A property owners' association has dubbed a Government measure to link rent to general inflation as "a disaster for landlords and tenants", while a homeless charity says it will save families from ending up without homes.
The Irish Property Owners’ Association said the measures introduced by Minister for Housing Darragh O’Brien are not workable.
Speaking on RTÉ's News at One, the association's spokesperson Margaret McCormick said: "Harmonised indices of the consumer price index does not reflect the cost of the provision of accommodation. It is not going to be workable."
"22,000 tenancies have gone since they introduced rent pressure zones. The rent pressure zone rules took no account of the level the rent was set when they were introduced or the indebtedness of a landlord," she said.
Homeless charity Simon welcomed the measures, but emphasised more needs to be done to tackle homelessness.
Also speaking on News at One, Simon Communities of Ireland national spokesperson Wayne Stanley said: "This is really is a positive thing. It will link increases in rents more in line with what people are seeing in terms of their pocket - their income.
"This will mean that we won't see the huge increases in rent that were driving families in to homelessness over the last ten years."
However, Mr Stanley said the Government's rental measures will not insert affordability into the housing market.
"We are hoping that in the minister’s housing plan - which will be launched later this month - that we will see innovation and that we will see the State stepping in and inserting affordability into the system. That is also going to have to be reflected in the Budget in October. There is a huge amount of work still to be done," Mr Stanley added.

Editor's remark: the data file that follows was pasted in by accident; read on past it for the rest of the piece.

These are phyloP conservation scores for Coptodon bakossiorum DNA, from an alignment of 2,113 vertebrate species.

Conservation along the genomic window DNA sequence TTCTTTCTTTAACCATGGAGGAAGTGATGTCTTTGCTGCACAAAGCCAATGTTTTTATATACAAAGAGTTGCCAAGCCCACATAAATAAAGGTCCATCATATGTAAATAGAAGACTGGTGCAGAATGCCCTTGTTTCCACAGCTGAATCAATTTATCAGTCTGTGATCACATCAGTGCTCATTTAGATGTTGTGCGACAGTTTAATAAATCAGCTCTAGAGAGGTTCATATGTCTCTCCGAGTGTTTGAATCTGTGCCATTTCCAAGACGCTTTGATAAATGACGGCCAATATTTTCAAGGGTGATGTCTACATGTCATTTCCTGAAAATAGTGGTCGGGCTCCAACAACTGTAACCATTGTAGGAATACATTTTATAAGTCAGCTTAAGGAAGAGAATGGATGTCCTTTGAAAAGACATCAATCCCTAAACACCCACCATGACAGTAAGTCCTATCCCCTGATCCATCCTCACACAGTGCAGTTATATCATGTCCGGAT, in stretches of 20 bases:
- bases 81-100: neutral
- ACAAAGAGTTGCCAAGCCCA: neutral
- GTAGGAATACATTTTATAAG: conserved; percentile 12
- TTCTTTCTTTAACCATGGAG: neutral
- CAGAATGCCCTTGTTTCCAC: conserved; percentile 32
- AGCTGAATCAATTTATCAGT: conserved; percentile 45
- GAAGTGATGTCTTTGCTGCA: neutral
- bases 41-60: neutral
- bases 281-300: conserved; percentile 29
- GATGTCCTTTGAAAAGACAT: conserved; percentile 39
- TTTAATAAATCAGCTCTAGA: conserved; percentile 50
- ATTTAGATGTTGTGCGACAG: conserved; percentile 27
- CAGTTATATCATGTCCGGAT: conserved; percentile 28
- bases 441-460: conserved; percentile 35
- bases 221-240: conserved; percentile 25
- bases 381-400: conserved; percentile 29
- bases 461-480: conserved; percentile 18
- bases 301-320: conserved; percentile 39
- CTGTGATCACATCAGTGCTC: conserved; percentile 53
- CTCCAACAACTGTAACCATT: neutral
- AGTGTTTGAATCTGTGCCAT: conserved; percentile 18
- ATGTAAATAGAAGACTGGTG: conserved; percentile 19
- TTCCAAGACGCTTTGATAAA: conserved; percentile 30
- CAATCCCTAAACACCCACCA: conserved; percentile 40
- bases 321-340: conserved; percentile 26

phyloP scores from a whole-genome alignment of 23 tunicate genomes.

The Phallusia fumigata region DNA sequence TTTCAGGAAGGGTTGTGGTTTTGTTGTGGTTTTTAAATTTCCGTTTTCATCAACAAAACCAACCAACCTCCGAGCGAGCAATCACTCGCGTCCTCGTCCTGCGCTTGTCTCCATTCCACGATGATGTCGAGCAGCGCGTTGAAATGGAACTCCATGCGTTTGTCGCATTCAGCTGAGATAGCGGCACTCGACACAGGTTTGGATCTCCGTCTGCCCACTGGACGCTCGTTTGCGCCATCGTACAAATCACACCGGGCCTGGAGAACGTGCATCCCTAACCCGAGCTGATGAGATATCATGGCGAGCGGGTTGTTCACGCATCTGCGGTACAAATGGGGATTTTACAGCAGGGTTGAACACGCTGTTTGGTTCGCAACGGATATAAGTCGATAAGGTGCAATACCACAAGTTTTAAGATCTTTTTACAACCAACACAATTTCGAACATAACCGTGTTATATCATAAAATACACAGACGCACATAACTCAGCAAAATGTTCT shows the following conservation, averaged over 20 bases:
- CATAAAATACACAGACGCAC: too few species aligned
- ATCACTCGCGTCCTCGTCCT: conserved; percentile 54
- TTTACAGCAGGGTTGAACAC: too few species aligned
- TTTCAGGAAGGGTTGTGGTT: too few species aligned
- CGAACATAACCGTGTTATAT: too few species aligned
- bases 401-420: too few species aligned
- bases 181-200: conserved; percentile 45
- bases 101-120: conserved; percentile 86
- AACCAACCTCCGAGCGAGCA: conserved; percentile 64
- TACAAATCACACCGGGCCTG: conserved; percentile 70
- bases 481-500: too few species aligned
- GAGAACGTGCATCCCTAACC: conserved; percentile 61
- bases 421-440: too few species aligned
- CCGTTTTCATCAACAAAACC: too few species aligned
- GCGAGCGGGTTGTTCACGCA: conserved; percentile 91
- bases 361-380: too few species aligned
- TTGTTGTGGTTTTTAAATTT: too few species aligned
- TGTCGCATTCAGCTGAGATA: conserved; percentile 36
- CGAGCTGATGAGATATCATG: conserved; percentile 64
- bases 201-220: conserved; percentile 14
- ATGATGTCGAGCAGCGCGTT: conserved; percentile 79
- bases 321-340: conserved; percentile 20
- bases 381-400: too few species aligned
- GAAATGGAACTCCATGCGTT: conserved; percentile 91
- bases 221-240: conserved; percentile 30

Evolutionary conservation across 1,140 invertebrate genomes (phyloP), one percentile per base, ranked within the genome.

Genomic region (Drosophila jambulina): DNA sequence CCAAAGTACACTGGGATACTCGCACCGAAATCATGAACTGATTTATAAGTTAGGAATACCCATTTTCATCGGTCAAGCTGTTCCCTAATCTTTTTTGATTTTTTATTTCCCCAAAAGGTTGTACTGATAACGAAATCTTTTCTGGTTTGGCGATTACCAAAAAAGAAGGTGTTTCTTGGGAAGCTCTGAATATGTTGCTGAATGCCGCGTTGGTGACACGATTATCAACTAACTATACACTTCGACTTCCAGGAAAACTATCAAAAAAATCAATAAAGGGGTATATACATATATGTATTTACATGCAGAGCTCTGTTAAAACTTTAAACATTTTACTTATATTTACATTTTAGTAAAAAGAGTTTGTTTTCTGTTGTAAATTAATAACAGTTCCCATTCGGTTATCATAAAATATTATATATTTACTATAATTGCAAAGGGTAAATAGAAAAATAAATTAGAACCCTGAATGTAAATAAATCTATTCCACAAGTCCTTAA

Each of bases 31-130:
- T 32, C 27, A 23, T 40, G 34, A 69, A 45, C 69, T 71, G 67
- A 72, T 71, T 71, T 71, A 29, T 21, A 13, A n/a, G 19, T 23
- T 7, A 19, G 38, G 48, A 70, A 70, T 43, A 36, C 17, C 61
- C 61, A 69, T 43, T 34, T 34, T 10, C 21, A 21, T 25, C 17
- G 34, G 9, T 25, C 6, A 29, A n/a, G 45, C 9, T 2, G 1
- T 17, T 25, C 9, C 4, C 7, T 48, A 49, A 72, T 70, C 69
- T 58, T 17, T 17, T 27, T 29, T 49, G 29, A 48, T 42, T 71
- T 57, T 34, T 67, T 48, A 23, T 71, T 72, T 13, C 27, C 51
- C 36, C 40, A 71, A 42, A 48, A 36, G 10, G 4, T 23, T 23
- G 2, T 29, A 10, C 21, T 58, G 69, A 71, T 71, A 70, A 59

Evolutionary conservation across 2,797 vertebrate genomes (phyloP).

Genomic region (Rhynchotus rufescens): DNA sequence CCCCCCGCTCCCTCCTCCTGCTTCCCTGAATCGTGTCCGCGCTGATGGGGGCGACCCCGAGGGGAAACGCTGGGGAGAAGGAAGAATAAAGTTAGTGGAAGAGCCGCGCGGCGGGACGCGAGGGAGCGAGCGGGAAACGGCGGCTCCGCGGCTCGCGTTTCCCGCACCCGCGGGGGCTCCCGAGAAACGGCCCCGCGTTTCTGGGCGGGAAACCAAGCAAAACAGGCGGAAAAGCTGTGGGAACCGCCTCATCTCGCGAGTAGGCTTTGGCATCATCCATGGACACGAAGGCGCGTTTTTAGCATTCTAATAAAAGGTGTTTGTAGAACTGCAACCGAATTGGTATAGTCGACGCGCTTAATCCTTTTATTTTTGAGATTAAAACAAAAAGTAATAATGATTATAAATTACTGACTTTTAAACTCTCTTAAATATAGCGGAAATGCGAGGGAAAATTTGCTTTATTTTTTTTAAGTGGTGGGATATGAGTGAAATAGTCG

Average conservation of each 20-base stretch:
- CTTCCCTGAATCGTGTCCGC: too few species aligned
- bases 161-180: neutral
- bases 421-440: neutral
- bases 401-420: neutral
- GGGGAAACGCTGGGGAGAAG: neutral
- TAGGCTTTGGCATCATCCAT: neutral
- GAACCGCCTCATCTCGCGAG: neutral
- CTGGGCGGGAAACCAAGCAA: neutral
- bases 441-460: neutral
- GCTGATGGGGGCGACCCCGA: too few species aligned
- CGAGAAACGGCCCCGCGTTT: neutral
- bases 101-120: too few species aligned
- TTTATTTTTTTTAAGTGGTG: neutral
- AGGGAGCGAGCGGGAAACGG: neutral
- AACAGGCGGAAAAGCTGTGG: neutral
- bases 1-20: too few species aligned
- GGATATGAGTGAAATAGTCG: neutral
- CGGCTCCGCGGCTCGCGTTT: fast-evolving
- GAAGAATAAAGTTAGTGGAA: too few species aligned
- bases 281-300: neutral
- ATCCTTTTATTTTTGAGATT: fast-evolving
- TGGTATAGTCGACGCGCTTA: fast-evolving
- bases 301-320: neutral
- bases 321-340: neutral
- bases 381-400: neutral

"There are more than twice the number of homeless today than there was in 2014 and that is in the context of a significant reduction, driven by a moratorium on eviction that was brought in because of Covid-19. That moratorium has now been lifted."
Minister O'Brien said the Government’s new rental measures are probably the most significant changes in terms of tenancies and rents in at least five years.
The new measures will see rent increases linked to general inflation and an extension of rent pressure zones to the end of 2024. The provisions will likely take effect by 19 July.
The current cap of 4% on rent increases in Rent Pressure Zones will be replaced.
Rents will now be linked to general inflation, as measured by the Harmonised Index of Consumer Prices, which is a model followed by EU countries.
Any rent increase will be linked to the rate of inflation at the time of a tenant's rent review.
The level of inflation Ireland is expected to be 1.7% this month.
All Rent Pressure Zones are set to be extended until the end of 2024.
For tenancies outside of those areas, the current provision, which restricts rent reviews to every two years, will also be extended to the end of 2024.